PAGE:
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How Musk scored a $55 bn pay package that’s now under fire

The largest executive-pay package in US corporate history was born in a text message from Elon Musk.

On April 8, 2017, the entrepreneur was asked by his friend Ira Ehrenpreis, a Tesla Inc board member, about how to structure his future compensation as the electric-vehicle maker’s CEO.

Musk replied that he should end up “owning 10 percent of the company” in a performance plan built around a progression of targets that would each grant him 1% of Tesla’s outstanding shares, according to a court filing. As Musk later mused to one of his co-founders in an email, he was “planning on something really crazy, but also high risk.”

Less than a year later, Tesla’s directors awarded Musk a trove of stock options that could potentially pay out $55 billion based on the company’s share price at the time — about $3 billion more than the company was then worth. The package had the same core features that Musk suggested in his initial messages with Ehrenpreis.

Had Musk just given himself $55 billion?
That’s a key question at the center of a lawsuit headed to trial on Monday. The trial caps a drama-filled month for the mercurial Musk, who completed his controversial $44 billion acquisition of Twitter Inc., only to plunge the social-media platform into chaos and a threat of bankruptcy with a series of policy, product and personnel upheavals and an exodus of advertisers.

Little to fear
At issue in Delaware Chancery Court is whether Tesla’s board, which is responsible for setting its CEO’s compensation, failed to exercise independence from Musk as it drew up a new pay package for its charismatic chief executive.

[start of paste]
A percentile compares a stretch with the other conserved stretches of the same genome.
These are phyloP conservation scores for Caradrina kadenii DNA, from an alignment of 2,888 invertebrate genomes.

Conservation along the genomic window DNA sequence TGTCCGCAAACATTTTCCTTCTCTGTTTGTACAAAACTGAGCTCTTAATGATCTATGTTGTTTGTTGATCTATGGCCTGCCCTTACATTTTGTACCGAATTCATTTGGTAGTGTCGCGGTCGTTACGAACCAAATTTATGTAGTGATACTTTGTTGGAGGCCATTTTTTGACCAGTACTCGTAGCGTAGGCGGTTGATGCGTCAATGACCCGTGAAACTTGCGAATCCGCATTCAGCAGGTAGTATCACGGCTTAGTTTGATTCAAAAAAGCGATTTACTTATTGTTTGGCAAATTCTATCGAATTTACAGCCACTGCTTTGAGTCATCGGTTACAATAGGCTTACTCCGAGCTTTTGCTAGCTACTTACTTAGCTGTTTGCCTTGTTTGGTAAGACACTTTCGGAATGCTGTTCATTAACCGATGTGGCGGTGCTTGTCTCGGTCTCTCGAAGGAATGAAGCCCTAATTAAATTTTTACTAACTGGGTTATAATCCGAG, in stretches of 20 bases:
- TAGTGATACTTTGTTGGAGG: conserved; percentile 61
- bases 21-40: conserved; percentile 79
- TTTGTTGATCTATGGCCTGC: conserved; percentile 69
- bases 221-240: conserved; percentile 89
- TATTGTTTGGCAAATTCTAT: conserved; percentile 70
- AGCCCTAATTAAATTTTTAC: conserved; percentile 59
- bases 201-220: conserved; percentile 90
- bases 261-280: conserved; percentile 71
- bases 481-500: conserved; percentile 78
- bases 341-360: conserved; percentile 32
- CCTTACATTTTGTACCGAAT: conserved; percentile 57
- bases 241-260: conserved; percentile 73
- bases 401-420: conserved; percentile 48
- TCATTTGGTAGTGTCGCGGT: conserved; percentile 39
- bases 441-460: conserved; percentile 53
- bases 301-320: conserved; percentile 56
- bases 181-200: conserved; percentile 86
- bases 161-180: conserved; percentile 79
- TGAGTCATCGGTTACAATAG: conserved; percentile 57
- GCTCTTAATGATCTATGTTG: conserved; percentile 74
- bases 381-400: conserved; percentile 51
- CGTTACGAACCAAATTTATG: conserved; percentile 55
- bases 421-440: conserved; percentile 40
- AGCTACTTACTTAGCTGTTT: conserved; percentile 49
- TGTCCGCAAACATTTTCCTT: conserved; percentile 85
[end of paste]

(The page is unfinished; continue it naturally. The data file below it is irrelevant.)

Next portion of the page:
Musk, who will testify at the trial, has acknowledged he had little to fear from the board’s review of his pay proposal, according to court filings. “Me negotiating against myself” is how he described the process of tweaking the pay package’s details in a pretrial deposition.

If Judge Kathaleen St. J. McCormick sides with a shareholder who accused the board of acting improperly — a long shot — she could order Musk to pay back some or all of the stock awards to Tesla.

McCormick is the same judge who presided over a showdown between Musk and Twitter in recent months when he was trying to back out of the buyout — before he capitulated and agreed to honor his original offer.

In defense of Musk’s lucrative pay package, board members have cited the need to keep the CEO, who doesn’t take a salary from Tesla, focused on the EV company’s growth.

Time spent elsewhere
The peripatetic billionaire spends considerable time on his other startups, including aeronautics firm Space Exploration Technologies Corp, Boring Co and Neuralink Corp, and now, Twitter.

Lawsuits targeting executive compensation traditionally face a high bar, partly because the packages are contingent on ambitious share-price targets. Under Delaware law, directors generally get leeway to use their “business judgment” to set pay.

“It’s true the executive compensation package approved for Elon Musk is remarkably large, but Delaware courts are usually rather deferential” to directors’ decisions on pay when a majority of shareholders vote to back the plan, said Paul Regan, a Widener University law professor who specializes in Delaware corporate law.